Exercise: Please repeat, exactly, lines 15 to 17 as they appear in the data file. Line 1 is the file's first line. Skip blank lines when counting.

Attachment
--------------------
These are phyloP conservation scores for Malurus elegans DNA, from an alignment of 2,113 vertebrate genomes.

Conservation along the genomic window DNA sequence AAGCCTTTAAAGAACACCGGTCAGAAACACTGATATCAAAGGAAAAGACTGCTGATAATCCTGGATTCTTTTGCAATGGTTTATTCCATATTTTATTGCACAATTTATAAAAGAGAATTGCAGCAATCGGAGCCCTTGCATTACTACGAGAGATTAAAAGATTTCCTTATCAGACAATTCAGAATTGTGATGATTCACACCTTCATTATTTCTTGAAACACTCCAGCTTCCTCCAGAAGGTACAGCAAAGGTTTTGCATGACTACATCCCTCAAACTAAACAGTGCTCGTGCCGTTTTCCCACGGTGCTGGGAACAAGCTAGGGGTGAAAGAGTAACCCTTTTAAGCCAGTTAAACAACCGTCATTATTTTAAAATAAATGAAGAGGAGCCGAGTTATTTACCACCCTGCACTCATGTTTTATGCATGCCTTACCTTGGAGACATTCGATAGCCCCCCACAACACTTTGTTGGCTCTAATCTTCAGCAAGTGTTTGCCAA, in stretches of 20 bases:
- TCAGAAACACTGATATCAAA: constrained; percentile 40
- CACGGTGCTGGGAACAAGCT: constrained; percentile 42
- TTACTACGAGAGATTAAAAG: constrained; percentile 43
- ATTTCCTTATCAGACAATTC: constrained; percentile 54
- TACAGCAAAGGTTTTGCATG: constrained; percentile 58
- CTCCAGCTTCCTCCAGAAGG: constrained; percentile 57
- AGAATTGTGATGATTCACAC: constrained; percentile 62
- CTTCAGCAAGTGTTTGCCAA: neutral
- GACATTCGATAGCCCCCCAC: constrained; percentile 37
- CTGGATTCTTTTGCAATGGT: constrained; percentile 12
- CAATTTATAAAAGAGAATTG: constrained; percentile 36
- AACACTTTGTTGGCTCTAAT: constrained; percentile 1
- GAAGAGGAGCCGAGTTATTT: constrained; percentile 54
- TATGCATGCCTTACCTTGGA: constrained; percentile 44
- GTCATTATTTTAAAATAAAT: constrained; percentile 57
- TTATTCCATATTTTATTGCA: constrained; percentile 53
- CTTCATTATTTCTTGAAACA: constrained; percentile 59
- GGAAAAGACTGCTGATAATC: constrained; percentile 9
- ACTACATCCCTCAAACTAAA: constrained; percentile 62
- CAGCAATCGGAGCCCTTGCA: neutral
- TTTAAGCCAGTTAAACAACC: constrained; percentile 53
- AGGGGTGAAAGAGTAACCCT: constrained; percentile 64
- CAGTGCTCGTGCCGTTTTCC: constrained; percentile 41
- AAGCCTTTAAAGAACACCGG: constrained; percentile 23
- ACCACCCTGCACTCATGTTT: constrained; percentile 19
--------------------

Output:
- GAAGAGGAGCCGAGTTATTT: constrained; percentile 54
- TATGCATGCCTTACCTTGGA: constrained; percentile 44
- GTCATTATTTTAAAATAAAT: constrained; percentile 57